Also Showing on the ​History Center YouTube Channel

  Into the Florence Hill Forest: Finding Your Footing in Local Historical Research

Jessica Harney shares her journey of uncovering history in a local NYS Forest through local document research, collaborative relationships, and archeological field experiences in this virtual lecture. Her research focuses on the Florence Farming and Lumber Community/Association, which was a small 19th Century settlement of both freedom seekers and free blacks who established a communal farmstead in Florence, NY through the help of local abolitionists Stephen Myers and Gerrit Smith.

View a recording of the presentation on theHistory Center YouTube Channel.


 Virtual Lecture:  Canal Archaeology in Utica

Join NY State Archaeologist David Staley to discover our local history that has been buried for nearly a century or more along Utica’s Erie and Chenango canals. Staley will transform the limestone masonry, concrete, and iron remains found underground into a bustling 19th century canal side business district, and also share how archaeological discoveries can contradict historic narratives and even reveal shady political cronyism in Utica during the 1880s.

View a recording of the presentation on the History Center YouTube Channel.

Murder & Mayhem in the Mohawk Valley 

The Mohawk Valley is a region steeped in history including fascinating historical murder cases. James Greiner, Herkimer County Historian and contributing author of Murder & Mayhem in Herkimer County, discusses cases with Utica connections in this virtual lunchtime lecture.


View a recording of the presentation on the History Center YouTube channel.

The Politics of Translation: The Legacy of the Dutch in New York 

The effort to translate the documents of the New Netherland colony has a long and winding history. Today the New Netherland Project has brought the history of the colony of New Netherland to a new generation interested in the Dutch history of New York, but the origins of the translation project began in Oneida County. From 1817 to 1822, Francis Adrian van der Kemp of Oldenbarneveld worked tirelessly to translate the records of the New Netherland colony. His efforts, however, were bogged down by the partisan politics of New York during the Early American Republic. This virtual lecture by Dr. Peter Van Cleave focuses on the struggles Van der Kemp faced as he tried to preserve the history of New Netherland and its role in the creation of the United States.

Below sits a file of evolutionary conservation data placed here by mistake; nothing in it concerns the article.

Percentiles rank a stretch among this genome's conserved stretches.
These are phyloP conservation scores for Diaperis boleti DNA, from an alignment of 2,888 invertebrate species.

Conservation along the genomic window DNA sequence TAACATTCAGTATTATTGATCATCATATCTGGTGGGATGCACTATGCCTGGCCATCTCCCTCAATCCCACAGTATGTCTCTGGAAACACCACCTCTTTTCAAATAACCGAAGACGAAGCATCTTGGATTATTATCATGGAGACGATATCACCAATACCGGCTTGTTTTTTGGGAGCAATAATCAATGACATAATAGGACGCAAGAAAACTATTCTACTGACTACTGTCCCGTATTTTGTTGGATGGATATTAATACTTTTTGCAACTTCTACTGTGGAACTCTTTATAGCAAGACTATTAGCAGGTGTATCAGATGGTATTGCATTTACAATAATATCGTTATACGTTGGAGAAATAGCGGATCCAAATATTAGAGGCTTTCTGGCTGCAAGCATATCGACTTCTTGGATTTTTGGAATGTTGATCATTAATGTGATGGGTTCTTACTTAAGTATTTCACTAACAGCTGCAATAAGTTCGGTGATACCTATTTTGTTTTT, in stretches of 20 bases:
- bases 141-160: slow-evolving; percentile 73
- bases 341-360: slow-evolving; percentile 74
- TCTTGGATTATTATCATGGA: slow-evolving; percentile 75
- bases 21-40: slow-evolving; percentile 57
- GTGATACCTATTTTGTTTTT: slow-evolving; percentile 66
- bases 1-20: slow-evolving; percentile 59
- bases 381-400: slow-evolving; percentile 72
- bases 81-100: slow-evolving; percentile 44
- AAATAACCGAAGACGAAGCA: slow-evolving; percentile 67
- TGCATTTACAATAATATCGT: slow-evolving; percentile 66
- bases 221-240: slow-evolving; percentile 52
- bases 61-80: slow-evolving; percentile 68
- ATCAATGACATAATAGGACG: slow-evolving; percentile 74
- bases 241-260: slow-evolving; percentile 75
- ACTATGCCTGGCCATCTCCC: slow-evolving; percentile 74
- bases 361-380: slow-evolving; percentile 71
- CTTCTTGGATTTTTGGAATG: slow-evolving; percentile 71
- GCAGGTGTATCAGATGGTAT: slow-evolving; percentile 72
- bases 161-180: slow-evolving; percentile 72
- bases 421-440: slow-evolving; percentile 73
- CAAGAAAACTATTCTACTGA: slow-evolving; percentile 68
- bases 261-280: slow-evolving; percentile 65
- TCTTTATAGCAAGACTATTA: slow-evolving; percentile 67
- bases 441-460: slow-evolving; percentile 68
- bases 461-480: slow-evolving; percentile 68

View a recording of the presentation on the History Center YouTube channel.

Gloves Along the Mohawk

The Mohawk Valley has produced professional baseball players since the late 1800s from some of the very first professionals in baseball history, to some of the greatest players ever, to those who played only a few games in Major League Baseball. Join Lou Parrotta, the City of Utica Historian, as he shares stories of the local ballplayers who made it to the Major League in this virtual lunchtime lecture. Based on book Glove Along the Mohawk (2012) by Lou Parrott and Scott Fiesthumel.

 
View a recording of the presentation on the the History Center YouTube channel.


The Battle of Oriskany & Herkimer's Militia

The story of the Battle of Oriskany on August 6, 1777 has been passed down for generations, but how much do we really know about General Nicholas Herkimer and the Tryon County Militia? As historical records are scanned for digital collections, more original documents are available than ever before, painting a broader picture of the battle and its participants. Alexis Albright, curator of the Oriskany Museum, discusses this important event in our national and local history.

View a recording of the presentation on the History Center YouTube Channel


 The Conception of the Erie Canal

​ While the Erie Canal took only 8 years to dig, getting to the point where people could start digging was a nearly 100-year long process. This virtual lecture by Erie Canal Museum Educator Derrick Pratt looks at the early efforts to harness New York’s interior waterways and the political wrangling that almost kept the “Eighth Wonder of the World” from happening. 

View a recording of the presentation on the History Center YouTube Channel


"The Coney Island of Central NY”- Sylvan Beach in its Heyday